Company shifts create industrial vacancies
PetSmart’s decision to build a new 873,000-square-foot distribution center at Tahoe Reno Industrial Center was big news.
But real estate brokers who specialize in industrial properties were quick to recognize that the company’s decision also means it will leave behind some 240,000 square feet of vacant space in Stead space that they’ll need to fill with a new tenant.
And the PetSmart space will come onto a market that will be awash in second-generation industrial space as an unusually large number of companies in the Reno-Sparks market prepare to move into newer and larger quarters.
Charles River Laboratories will leave 18,200 square feet of space in Sparks as it moves to newly remodeled space in south Reno. Tire Rack will leave about 216,000 of vacant space when it moves to Tahoe Reno Industrial Center. Parts Unlimited, building a new distribution center at Spanish Springs Business Center, will leave nearly 200,000 square feet of vacant space when it moves.
In all, Alliance Commercial Real Estate in Reno identifies 12 industrial properties totaling about 1.5 million square feet that are expected to become vacant as tenants move upward and onward.
And industrial brokers at Grubb & Ellis NCG note that the soon-to-be vacated space is in addition to some 6 million square feet of industrial property that’s being built in one of the biggest industrial construction booms in the region’s history.
Backfilling the second-generation space presents a challenge for brokers simply because of its age, says Paul Perkins, an industrial broker with Alliance Commercial.
Older warehouses generally don’t have the high ceilings and sophisticated fire-prevention systems found in newer structures, and that limits their appeal to some companies shopping for distribution sites in the region.
In fact, some of the industrial properties coming onto the market this year probably should be considered functionally obsolete, says J. Michael Hoeck of Alliance Commercial.
Still, the older buildings offer one sales point locations close to the center of population that’s tough to match in new industrial parks such as Tahoe Reno Industrial Center or the Stead area.
Convenient location has helped keep rents in older buildings strong somewhere in the range of 35 cents a square foot, roughly equivalent to much new construction.
And convenience will spur developers to continue dividing some of the vacant big warehouses into smaller spaces, says Dan Buhrmann, an associate in the industrial department of Grubb & Ellis.
Matt Riecken, a broker with CB Richard Ellis in Reno, notes that smaller industrial tenants may use former distribution spaces for manufacturing operations that might run 20,000 to 30,000 square feet. And typically, he says, operators of smaller warehouses work closer to the ground and don’t require the 30-foot ceilings that are common in new high-cube logistics centers.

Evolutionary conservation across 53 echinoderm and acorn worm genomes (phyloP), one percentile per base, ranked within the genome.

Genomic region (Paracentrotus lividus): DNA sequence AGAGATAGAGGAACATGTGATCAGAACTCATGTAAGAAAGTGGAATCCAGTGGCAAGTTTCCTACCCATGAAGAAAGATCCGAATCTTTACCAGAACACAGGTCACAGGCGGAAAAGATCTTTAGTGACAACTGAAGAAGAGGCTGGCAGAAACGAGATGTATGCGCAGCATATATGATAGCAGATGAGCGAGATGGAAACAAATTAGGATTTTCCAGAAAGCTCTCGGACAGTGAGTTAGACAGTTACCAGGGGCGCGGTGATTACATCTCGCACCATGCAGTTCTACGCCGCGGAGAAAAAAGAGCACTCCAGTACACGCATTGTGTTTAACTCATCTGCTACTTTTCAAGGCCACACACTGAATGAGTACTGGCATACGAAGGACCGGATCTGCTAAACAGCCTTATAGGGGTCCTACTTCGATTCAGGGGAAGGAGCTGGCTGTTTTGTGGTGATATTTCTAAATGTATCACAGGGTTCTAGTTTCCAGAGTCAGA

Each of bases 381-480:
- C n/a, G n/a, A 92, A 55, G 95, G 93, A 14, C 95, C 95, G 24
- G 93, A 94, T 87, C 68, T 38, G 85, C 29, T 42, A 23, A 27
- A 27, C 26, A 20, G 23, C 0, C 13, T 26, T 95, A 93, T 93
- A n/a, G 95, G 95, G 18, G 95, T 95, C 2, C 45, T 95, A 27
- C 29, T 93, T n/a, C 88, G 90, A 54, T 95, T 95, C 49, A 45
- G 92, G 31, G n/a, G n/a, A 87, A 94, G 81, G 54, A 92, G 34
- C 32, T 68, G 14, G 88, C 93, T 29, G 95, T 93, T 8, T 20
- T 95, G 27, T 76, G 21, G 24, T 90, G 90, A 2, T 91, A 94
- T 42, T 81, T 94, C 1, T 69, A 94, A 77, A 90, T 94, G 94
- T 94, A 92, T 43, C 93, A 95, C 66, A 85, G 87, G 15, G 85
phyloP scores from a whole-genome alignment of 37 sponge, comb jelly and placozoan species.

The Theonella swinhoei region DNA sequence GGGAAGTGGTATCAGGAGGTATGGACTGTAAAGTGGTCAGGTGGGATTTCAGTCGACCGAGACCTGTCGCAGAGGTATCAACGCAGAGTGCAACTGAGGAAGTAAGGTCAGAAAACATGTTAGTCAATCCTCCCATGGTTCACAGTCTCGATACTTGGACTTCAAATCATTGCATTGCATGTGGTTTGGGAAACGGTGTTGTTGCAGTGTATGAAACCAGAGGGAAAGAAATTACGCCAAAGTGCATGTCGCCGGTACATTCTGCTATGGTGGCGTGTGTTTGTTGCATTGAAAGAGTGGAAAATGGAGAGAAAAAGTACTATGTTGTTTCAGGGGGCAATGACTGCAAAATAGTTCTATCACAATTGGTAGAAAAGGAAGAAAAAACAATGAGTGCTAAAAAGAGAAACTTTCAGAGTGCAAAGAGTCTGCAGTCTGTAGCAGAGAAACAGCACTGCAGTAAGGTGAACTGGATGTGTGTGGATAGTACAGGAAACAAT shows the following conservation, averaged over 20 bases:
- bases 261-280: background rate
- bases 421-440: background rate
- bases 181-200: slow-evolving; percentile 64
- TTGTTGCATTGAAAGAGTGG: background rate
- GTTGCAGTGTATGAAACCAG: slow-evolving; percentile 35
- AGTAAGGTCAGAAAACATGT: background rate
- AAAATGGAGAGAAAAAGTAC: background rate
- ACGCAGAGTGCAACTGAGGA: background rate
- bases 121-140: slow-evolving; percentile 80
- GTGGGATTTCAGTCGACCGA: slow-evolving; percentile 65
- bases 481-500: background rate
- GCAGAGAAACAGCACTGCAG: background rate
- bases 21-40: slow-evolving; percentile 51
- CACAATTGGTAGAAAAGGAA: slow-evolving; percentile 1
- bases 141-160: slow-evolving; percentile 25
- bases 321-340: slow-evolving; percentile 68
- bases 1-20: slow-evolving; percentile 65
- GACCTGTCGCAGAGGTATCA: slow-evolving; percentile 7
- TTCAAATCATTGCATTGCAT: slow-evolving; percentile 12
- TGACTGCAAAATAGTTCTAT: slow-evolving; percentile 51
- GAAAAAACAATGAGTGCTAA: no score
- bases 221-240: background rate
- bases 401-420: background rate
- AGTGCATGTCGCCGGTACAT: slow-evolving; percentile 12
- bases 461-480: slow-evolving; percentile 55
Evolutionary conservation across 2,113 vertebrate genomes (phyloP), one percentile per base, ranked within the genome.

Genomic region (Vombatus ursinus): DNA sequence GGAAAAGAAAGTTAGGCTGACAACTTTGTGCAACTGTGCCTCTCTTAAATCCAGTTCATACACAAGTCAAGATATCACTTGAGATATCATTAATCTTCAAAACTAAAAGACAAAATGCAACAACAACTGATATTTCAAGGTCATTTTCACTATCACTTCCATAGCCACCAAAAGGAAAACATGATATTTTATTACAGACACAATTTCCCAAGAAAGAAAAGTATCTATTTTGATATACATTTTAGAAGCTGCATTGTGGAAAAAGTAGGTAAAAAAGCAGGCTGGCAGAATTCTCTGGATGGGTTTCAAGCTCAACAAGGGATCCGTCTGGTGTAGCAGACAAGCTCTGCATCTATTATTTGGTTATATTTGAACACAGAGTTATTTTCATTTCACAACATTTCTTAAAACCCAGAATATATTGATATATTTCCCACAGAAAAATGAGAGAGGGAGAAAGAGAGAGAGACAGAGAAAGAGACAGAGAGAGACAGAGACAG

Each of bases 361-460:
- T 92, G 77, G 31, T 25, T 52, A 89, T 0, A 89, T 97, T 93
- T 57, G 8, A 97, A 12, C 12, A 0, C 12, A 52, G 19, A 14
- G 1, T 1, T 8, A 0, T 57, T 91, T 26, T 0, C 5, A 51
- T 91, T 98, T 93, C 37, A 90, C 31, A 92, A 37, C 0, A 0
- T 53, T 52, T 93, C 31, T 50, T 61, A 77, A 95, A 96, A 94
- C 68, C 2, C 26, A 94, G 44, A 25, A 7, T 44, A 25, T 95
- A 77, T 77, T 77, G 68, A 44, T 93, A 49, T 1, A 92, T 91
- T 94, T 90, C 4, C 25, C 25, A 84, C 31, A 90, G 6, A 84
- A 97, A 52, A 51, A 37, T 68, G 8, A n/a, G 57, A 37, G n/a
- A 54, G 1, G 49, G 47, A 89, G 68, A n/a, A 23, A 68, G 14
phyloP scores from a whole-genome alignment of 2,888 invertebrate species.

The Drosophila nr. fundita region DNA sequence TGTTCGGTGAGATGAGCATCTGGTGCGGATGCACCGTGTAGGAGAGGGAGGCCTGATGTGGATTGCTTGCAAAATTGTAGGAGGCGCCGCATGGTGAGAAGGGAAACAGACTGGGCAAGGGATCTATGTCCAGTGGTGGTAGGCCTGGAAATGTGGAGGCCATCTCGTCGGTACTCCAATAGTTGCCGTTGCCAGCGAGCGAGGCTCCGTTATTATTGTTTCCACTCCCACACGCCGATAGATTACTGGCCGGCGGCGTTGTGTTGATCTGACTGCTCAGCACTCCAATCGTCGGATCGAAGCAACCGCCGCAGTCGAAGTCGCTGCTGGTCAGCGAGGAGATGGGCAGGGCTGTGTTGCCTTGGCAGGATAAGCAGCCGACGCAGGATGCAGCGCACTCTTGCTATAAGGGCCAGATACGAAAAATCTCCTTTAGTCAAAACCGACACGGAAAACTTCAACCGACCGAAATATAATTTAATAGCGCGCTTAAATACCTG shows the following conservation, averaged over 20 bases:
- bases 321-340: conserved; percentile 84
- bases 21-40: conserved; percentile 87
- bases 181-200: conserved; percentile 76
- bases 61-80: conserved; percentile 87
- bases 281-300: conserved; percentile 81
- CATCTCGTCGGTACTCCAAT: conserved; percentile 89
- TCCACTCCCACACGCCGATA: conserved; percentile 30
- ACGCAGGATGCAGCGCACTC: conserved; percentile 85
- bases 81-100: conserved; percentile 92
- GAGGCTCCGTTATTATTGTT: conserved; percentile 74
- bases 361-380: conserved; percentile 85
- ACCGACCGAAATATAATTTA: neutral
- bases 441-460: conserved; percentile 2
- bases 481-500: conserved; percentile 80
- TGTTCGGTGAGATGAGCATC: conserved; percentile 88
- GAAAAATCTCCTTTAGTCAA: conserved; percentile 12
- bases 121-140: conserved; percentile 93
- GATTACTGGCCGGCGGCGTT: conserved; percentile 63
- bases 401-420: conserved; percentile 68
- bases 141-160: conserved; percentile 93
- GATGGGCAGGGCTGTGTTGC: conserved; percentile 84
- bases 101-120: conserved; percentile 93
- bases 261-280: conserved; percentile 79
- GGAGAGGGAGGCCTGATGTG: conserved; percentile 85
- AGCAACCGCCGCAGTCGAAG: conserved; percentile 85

But the amount of second-generation space that’s about to be vacated may swamp the market.
“Landlords need to be flexible,” says Dave Simonsen, a broker with Alliance Commercial. “If you can divide it, look to divide it. Do what you can to get bodies into the building.”
Some owners of industrial properties, worried about an oversupply of second-generation space in the market, appear to be making concessions on rent or other requirements to keep tenants from moving or to get new tenants in place.
If demand is strong enough, landlords won’t need to worry about the wave of space to be backfilled.
Dave Schuster, who head industrial brokerage for Grubb & Ellis in Reno, says a number of potential companies are scouting the region for big industrial spaces 100,000 square feet or more and some of them might land in existing space.
But Perkins notes that the mid-sized transactions those involving 20,000 to 60,000 square feet of industrial space have all but dried up in recent months.
In the first quarter, Colliers says the region saw only four transactions in that category, which traditionally has been the bread and butter of industrial real estate in northern Nevada.
The introductory 80-hour program — announced in May as one solution to Nevada’s oft-lamented skilled labor shortages — is designed to train people in construction, building maintenance and related trades.